The health care staff saw control as a central aspect of AN and they felt that besides the need to control their own body, patients also felt a need to control their family through the ED . The staff perceived that the need for control became a force outside the patient's active choice and that the ED ended up controlling the patient instead. The staff therefore felt that they had to "take over" control from the young person through clear structure and rules regarding treatment [32, 35]. This was considered to create security for the young person, and to give them the opportunity to allow themselves to let go of control. However, in one study, nurses also stressed the importance of knowledge and understanding of the disease, and described how a lack of knowledge could lead to staff using control strategies in a repressive and punishing way that could create resentment .
The necessity of physical recovery
The health care staff used a biomedical model to understand AN [31, 32]. AN was seen as a disease to be treated. This meant that staff emphasised weight rehabilitation and changes in other observable ED symptoms as important parts of treatment. The staff expressed that they were lacking knowledge about ED symptoms and diagnosis, and that they had insufficient skills for dealing with patients' problems . This led them to feel frustrated and insecure in meeting the patients. Increased knowledge was seen as essentialfor improving staff attitudes towards people with EDs.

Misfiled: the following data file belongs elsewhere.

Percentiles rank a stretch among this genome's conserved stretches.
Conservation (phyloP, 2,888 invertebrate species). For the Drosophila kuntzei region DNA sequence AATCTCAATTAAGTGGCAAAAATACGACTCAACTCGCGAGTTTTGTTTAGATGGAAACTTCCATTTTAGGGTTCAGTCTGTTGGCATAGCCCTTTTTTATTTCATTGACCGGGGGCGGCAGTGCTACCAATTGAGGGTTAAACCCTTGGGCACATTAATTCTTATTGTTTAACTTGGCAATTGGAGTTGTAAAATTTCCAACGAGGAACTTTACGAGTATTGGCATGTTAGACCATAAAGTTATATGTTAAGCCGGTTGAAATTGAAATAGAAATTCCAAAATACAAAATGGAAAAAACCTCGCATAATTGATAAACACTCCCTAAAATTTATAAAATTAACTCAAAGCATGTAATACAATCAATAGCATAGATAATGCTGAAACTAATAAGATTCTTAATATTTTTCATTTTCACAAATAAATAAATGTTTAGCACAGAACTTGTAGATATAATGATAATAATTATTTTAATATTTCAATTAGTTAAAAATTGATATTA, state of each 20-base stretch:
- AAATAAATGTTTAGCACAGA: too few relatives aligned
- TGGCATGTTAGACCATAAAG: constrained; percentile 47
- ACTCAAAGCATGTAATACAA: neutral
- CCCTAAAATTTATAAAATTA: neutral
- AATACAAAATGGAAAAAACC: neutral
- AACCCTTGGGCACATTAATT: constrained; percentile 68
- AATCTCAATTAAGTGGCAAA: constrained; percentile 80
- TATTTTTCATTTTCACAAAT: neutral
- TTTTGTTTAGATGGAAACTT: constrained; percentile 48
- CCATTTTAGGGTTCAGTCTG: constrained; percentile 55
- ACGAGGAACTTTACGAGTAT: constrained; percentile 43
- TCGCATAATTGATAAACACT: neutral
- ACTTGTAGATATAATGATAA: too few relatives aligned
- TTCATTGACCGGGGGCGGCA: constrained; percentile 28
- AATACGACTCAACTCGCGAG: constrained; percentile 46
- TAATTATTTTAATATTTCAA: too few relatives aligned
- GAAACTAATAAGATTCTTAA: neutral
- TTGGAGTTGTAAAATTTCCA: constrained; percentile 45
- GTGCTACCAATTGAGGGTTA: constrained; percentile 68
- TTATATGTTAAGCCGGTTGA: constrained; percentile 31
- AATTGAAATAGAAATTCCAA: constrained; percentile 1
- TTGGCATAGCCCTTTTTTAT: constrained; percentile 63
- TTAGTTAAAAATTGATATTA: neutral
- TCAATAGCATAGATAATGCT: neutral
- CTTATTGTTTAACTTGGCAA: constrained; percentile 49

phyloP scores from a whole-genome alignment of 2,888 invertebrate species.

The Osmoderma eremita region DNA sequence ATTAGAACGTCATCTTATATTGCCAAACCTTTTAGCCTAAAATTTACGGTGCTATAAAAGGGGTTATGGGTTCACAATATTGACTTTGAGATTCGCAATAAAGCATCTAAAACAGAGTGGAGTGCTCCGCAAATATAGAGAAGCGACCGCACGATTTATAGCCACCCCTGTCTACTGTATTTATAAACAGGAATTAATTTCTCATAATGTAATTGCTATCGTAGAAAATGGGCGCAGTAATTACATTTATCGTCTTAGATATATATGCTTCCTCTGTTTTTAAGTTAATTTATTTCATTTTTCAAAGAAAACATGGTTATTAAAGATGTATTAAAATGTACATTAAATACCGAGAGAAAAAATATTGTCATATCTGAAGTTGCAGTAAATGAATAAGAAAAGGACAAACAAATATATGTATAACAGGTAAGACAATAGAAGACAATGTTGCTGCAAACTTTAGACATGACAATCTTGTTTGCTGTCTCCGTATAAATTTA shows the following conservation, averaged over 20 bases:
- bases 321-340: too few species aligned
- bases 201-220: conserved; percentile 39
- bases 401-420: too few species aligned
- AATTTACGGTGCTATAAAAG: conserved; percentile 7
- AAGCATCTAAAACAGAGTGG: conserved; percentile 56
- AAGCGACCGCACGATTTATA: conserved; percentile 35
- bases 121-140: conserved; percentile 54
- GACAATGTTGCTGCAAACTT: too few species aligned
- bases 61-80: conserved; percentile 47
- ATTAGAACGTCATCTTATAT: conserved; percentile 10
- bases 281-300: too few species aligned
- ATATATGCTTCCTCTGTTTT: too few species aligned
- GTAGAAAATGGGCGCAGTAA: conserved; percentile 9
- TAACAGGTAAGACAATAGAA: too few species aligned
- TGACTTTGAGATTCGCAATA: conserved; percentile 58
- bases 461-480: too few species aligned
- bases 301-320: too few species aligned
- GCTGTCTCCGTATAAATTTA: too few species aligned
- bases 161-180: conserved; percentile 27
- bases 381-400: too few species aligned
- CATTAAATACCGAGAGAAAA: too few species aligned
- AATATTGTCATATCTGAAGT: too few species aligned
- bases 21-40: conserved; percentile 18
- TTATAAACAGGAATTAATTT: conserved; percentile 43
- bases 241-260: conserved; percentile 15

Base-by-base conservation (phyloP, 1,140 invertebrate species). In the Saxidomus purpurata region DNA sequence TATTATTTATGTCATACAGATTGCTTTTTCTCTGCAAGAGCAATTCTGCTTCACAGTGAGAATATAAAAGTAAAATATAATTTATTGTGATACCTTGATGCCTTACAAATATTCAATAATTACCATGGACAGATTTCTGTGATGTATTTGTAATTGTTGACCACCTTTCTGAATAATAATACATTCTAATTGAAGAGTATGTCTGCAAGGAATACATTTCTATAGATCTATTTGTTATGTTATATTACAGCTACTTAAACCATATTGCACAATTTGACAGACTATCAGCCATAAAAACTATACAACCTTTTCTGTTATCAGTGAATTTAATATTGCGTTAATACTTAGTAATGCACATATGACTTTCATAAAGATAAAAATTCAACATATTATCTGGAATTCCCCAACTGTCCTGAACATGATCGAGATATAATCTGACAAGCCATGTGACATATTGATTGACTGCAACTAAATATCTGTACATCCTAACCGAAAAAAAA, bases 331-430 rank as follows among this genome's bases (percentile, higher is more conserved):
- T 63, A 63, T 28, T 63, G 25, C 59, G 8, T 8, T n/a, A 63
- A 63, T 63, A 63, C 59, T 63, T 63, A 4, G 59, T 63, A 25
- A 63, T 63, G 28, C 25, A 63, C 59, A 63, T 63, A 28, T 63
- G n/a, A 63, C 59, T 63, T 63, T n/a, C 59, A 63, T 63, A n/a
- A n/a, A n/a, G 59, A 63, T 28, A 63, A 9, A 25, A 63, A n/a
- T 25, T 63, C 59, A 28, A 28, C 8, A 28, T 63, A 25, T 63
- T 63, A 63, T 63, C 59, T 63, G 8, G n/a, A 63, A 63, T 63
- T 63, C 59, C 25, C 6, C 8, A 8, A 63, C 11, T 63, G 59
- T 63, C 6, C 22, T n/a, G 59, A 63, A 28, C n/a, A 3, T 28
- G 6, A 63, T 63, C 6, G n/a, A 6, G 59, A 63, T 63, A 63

The medical view of the ED was perceived as helpful by staff because it was considered to reduce the patient's and their relatives' feelings of guilt. Health care professionals found it helpful to see the disease as a phenomenon separate from the individual. The staff used this "externalisation" to distinguish between disease and patient as a treatment strategy [31, 32]. It was considered to reduce the patient's feelings of guilt and increase the patient's motivation.
Even under this theme, a review by Salzman et al.  also emphasised the other side of the coin, meaning.e., that although weight rehabilitation was important, a single-minded focus on physical issues could hamper the relationship with the patient.
Being let in to someone’s world
A good alliance between patient and therapist was considered essential [31, 32, 35]. Honesty, understanding, respect and a non-judgmental and empathetic attitude were important for building an alliance. The staff expressed that patients with EDs were a difficult and demanding patient group with whom it was challenging to form an alliance and who often expressed suspicion and distrust of their caregivers. Staff became frustrated with patients' ambivalence or reluctance to engage in treatment and sometimes perceived patients as manipulative.
One of the systematic reviews examined the health care professionals' experiences of meeting relatives, in this case parents of people with an ED . The staff emphasised the importance of building a positive alliance with the parents and engaging them in the treatment. This was considered a necessary condition for effective treatment of young patients with AN.
The perspective of family members
Five systematic reviews covered the perspective of family members [24, 26, 29, 31, 32]. All of them focused mainly or exclusively on AN. Like the other two perspectives, the perspective of family members also revealed three themes; the balancing act between control and trust, a call for a more holistic approach to treatment, and a wish for a working alliance with the whole family.